COVID-19 forces some professors to consider pausing five-year path to tenure


The Berkeley Beacon Archives

The college’s choice to extend the fall semester grading period was met with mixed reactions from professors

By Camilo Fonseca, Editor-at-large

With professional timelines thrown into disarray by the pressures of the pandemic, some Emerson faculty are weighing whether or not to “stop-the-clock” on their paths to tenure.

Due to various roadblocks that have arisen due to COVID-19 restrictions, the Office of Academic Affairs is now allowing faculty to opt in to a one-year extension on their requirements to be considered for tenure, the status of indefinitely-assured employment at Emerson. The option, which effectively pauses the tenure timetable, is open to all eligible “tenure-track” professors—full-time faculty members working towards the job security and the academic freedom associated with tenureship.

The “stop-the-clock” option was made available to tenure-track faculty in the spring after Emerson shut down campus operations, Michaele Whelan, provost and vice president for Academic Affairs, said. Typically, tenure-track faculty are expected to meet several academic criteria, including completion of various creative and professional projects, to be considered for tenure. 

“Maybe they were going to be shooting films, but that wasn’t happening, or they had performances scheduled, but the theaters went dark,” Whelan said in an interview. “They had these special research or creative work opportunities lined up, and then those didn’t happen. So we recognize that.”

There are approximately 55 assistant professors who, unlike lecturers, specialists, or adjunct/affiliated faculty, are currently considered tenure-track, Whelan said. Those professors are in various stages of their five-year “probationary periods,” during which they are expected to fulfill their department’s yearly benchmarks for tenure advancement. After their fifth year, they can submit their candidacy for the final review.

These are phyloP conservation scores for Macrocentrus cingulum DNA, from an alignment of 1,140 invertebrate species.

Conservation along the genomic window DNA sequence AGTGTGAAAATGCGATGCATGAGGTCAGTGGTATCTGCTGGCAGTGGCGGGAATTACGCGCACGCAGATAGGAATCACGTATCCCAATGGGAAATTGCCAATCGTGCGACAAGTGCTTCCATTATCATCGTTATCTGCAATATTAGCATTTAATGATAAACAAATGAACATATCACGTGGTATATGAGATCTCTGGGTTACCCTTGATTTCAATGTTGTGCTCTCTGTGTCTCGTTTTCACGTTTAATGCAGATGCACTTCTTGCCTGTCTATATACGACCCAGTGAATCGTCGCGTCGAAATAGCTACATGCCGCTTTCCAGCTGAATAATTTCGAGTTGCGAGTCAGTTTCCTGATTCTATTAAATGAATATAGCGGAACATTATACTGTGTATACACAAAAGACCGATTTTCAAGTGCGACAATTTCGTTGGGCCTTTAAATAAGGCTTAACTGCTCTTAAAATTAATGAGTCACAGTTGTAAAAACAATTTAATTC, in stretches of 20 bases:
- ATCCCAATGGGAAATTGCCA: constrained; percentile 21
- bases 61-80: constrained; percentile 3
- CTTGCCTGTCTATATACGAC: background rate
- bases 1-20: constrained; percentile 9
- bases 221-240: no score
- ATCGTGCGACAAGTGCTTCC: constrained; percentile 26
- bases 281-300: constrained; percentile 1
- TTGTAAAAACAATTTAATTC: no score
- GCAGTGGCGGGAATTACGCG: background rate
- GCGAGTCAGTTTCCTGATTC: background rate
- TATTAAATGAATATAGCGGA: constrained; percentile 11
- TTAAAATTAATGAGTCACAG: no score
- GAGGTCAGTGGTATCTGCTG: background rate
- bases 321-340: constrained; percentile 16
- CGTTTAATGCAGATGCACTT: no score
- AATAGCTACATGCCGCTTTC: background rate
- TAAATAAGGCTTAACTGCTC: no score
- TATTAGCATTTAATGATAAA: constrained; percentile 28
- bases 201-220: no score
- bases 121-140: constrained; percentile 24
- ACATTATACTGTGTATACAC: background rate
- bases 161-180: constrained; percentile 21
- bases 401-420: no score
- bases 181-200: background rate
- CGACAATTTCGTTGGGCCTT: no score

“Depending on when they come in, they’ll go up [for tenure],” she said. “We have six faculty going up for tenure and promotion this year, and that has been fairly consistent [over the past few years].”

Whelan said that, as of Nov. 8, only six professors had declared their intentions to “stop-the-clock”—a decision which, once submitted, is irrevocable. Nevertheless, she said she felt that there were no major disadvantages to opting-in, especially compared to the potential disadvantages of not taking the extra time to satisfy the requirements. Faculty members who do not receive tenure status after their probationary period face the possibility of their contracts not being renewed.

“There’s a downside in the salary, which is true,” she said of the delay in eventually reaching tenure. “But if that allows you to build a stronger case [for your own candidacy], the benefit is the job for life. And if you don’t build the stronger case, then you don’t continue at Emerson. That’s a really big consequence.”